Making cookies with Grandma
Sometimes the journey makes you appreciate the destination that much more. I know many of us have received this advice, and it applies to so many situations: Becoming a bar/bat mitzvah, graduating college, navigating your first "real job" and things like what I experienced just last month -- traveling from Washington, D.C. to central Illinois with an 18-month-old.
The car was fully loaded with the luggage, the cooler stocked with snacks, the child resting in his car seat. The clock read 8:33 a.m. Wow! Most weekdays it's a fight to get out the door before 8:00 a.m. Considering we were leaving for a week-long vacation and it was only 30 minutes after the usual departure time, this was a Nobel Prize-level accomplishment.
At our first stop, the clock read just before 11:00 a.m. We were making excellent time. I wondered aloud to my wife about the possibility of getting to her parents late that night instead of having to stop at a hotel along the way. At the time, we were on pace to arrive before midnight. As we pulled out of the truck stop in Breezewood, Pennsylvania, it sure seemed plausible, but it would only take about 30 minutes for our exciting and optimistic plans to completely unravel.
My son, Johnny, gets carsick sometimes. The doctor says it's a normal thing for infants and they usually grow out of it. Well, Johnny proved to us three times on the way to my in-laws that he refuses to grow out of it.
After each incident, I would look at the clock as we pulled away from another gas station, truck stop or highway shoulder and do the math in my head. We were laughably behind, yet neither of us wanted to stop at a hotel only to wake up and deal with this all over again the next day. By about 9 p.m., we finally got him to sleep and resigned to push through, taking turns sleeping ourselves so we could just get there.
It was shortly after that decision that the annoying rattle our car had been making for a while -- the one our mechanic assured us was nothing to really worry about -- started gaining some, umph. Before long, it was more of a roar, and then there were funny car smells. It was after midnight, somewhere in Indiana. We pulled into a truck stop in Mclean, Illinois for some snacks to keep us going, and then the car wouldn't start up again. We were just over 90 minutes from our destination, it was after 1:00 a.m. and we were stuck.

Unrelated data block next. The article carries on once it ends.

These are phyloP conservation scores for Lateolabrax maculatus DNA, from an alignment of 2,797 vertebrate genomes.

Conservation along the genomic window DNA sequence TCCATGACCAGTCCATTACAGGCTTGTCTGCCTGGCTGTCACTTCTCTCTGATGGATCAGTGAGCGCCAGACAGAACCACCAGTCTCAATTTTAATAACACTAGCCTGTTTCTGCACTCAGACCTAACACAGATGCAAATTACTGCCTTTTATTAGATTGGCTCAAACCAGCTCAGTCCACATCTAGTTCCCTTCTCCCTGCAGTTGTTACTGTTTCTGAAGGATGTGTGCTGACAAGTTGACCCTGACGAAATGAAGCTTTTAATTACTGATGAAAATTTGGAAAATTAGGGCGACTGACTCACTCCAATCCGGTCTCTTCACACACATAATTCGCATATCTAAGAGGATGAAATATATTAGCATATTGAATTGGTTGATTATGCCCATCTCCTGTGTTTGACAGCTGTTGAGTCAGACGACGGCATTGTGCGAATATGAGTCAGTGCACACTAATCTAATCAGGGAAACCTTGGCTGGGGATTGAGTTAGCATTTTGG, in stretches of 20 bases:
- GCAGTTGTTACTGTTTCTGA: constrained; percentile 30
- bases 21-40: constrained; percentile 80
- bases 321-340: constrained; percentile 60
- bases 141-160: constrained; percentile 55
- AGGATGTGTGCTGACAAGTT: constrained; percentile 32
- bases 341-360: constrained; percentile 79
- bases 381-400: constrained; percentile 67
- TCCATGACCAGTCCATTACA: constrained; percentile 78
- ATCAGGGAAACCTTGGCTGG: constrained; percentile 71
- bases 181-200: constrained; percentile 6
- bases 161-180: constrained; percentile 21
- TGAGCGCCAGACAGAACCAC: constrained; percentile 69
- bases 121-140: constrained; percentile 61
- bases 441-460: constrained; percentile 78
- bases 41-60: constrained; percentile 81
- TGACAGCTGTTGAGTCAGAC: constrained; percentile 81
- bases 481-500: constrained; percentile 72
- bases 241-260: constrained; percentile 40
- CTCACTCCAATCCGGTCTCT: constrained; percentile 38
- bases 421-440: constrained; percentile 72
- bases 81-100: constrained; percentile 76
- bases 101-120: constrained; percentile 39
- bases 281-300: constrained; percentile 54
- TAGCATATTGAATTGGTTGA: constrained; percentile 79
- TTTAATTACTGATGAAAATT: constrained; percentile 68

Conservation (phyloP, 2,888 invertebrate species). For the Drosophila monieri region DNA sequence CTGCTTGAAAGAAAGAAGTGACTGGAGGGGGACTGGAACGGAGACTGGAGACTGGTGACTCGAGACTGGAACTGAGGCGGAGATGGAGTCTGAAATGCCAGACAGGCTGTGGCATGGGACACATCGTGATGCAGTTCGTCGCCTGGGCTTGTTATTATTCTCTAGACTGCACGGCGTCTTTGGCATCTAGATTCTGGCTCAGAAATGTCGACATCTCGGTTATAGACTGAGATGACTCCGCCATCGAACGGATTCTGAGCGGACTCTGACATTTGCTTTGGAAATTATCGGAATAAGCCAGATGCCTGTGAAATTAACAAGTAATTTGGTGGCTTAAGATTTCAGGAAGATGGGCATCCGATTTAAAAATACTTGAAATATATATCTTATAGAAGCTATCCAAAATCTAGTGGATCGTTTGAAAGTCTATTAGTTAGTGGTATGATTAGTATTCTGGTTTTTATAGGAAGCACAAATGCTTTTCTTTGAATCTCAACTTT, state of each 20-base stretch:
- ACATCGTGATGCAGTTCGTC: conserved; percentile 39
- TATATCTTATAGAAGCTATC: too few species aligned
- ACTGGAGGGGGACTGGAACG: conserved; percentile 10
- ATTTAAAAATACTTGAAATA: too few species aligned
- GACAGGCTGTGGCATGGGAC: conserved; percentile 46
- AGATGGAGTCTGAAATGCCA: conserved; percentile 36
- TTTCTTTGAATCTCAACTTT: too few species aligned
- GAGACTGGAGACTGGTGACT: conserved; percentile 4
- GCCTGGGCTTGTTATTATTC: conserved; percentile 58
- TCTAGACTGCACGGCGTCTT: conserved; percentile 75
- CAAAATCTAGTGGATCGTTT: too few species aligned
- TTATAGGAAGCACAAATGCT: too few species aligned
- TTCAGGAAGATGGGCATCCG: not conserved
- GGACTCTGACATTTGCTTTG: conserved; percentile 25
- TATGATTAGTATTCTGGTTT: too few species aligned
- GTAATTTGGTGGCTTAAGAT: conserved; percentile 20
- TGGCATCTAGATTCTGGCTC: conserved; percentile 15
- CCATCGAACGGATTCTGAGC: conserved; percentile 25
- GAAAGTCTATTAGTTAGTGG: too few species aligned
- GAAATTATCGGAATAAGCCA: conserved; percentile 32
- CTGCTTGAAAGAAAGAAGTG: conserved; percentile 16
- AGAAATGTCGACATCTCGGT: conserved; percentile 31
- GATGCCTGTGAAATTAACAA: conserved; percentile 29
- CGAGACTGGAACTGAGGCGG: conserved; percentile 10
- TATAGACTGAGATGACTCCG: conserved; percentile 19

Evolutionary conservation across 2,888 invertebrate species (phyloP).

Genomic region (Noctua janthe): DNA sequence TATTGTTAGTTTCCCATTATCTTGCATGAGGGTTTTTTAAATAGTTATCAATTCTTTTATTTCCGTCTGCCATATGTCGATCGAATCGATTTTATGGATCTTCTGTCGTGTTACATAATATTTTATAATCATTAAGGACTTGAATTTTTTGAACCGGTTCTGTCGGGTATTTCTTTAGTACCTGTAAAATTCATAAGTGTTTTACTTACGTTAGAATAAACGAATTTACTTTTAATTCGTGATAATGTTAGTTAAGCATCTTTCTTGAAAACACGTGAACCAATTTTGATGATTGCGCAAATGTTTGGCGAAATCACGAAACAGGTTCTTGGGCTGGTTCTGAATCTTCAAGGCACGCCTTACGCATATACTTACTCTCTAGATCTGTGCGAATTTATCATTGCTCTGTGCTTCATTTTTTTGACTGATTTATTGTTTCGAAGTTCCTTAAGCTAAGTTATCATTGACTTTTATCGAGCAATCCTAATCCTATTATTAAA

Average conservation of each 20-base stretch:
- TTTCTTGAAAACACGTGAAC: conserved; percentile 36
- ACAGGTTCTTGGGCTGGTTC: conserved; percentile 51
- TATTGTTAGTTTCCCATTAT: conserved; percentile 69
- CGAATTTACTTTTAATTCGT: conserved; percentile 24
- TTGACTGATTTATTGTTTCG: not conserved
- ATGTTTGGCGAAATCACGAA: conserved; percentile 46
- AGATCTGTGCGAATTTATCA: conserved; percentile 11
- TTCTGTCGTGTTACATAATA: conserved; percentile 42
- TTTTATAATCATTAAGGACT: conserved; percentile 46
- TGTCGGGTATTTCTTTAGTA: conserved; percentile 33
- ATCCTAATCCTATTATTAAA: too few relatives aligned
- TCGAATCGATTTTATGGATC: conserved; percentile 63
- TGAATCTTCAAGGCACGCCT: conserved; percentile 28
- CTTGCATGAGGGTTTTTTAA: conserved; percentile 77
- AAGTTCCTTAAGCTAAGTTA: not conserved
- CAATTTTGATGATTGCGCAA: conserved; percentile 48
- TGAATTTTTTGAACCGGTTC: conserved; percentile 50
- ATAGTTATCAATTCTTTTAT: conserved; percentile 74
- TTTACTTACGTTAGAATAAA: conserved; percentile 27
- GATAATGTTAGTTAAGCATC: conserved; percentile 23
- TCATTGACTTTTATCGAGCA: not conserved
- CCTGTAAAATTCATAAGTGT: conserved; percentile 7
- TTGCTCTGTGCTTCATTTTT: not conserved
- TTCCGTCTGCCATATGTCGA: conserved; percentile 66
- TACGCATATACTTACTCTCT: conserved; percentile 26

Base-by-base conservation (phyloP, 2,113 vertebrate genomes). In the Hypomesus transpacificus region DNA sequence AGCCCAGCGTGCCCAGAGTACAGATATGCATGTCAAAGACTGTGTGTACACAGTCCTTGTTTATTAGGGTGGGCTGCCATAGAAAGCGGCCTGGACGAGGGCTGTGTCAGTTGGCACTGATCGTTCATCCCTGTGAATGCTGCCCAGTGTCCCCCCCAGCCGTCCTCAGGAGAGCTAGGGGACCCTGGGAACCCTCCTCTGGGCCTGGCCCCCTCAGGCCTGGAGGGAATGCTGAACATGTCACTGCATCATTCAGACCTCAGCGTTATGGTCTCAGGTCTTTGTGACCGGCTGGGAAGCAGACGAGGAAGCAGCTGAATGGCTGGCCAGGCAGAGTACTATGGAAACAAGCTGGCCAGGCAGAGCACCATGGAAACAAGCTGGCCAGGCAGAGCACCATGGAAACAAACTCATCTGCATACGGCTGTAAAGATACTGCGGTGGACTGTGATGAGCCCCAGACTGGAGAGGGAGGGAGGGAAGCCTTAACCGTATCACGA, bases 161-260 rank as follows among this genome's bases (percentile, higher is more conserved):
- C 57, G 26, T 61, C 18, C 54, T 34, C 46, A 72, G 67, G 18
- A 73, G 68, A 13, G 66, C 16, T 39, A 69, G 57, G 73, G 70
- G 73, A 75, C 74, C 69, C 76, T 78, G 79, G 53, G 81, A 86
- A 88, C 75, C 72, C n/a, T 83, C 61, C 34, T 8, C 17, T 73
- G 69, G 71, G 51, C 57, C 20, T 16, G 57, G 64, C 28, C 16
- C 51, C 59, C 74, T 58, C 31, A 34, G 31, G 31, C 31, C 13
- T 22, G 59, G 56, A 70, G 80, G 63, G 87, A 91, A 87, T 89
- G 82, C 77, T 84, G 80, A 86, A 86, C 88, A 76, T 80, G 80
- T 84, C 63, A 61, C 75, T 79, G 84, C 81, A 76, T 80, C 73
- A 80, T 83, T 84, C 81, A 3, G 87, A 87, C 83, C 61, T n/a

Here is actually, where the story starts to change for the better. We dragged a very confused 18-month-old into a truck stop to try and figure out what to do. The people there were really lovely. They offered us free juice and cookies for the baby. When my wife ordered a sandwich they refused to let us pay. One of the employees actually locked her keys into her car while trying to give ours a jump and refused to take any money for the kit she had to buy in order to break into her own car. They basically let our family loiter for over three hours while we got ahold of my mother-in-law, who picked us up around 4:30 a.m.
We finally made it to bed just before 7 a.m., so almost 24 hours (accounting for the time change) after we had left home. As my head hit the pillow, I took a deep breath before nodding off to sleep and took in the familiar smell of the wood-burning stove used to heat the home in the winter. The fire had burned down hours ago, but the faint, smoky smell was still in the air, surrounding the home with its tender warmth. Just before nodding off, I heard sounds from the kitchen of Johnny babbling to his grandpa, who took over childcare for a few hours so we could sleep. We left the two of them eating cereal together.
I can't say I learned some grand lesson from all of this. Maybe we learned it's time to start flying home or just give up long trips for a few years. In all seriousness, however, there were two moments during the whole ordeal that stuck with me, and they weren't low points -- they were times when I caught myself smiling.
At one point we were coming upon a traffic jam on the highway, and at that very moment Johnny got sick again. With no exit in sight, I just pulled over to the side of the highway. I imagined what the drivers slowly passing by were thinking as we frantically pulled our kid out of the car like there was a fire. We ripped off Johnny's clothes and as we went through the luggage for clean ones, he stood there in his diaper, smiling and waving at the cars and trucks rolling by. Everyone, including the people in those cars, was laughing.
The next moment was when our car broke down, and it became clear that we were stuck. In my weary head, I turned to gratitude. I was grateful that we were at a brightly lit, clean and familiar truck stop. I appreciated that there was a repair shop next door that confirmed they would be open the next day, Christmas Eve. We would have a way to repair our car in time for our trip home. Lastly, we had somehow made it far enough that my mother-in-law could actually retrieve us.
I think Johnny was especially glad about that last part. He smiled like an angel when his grandma finally arrived. After a long and perilous journey, over rivers and through woods, it truly was a wonderful visit to her house.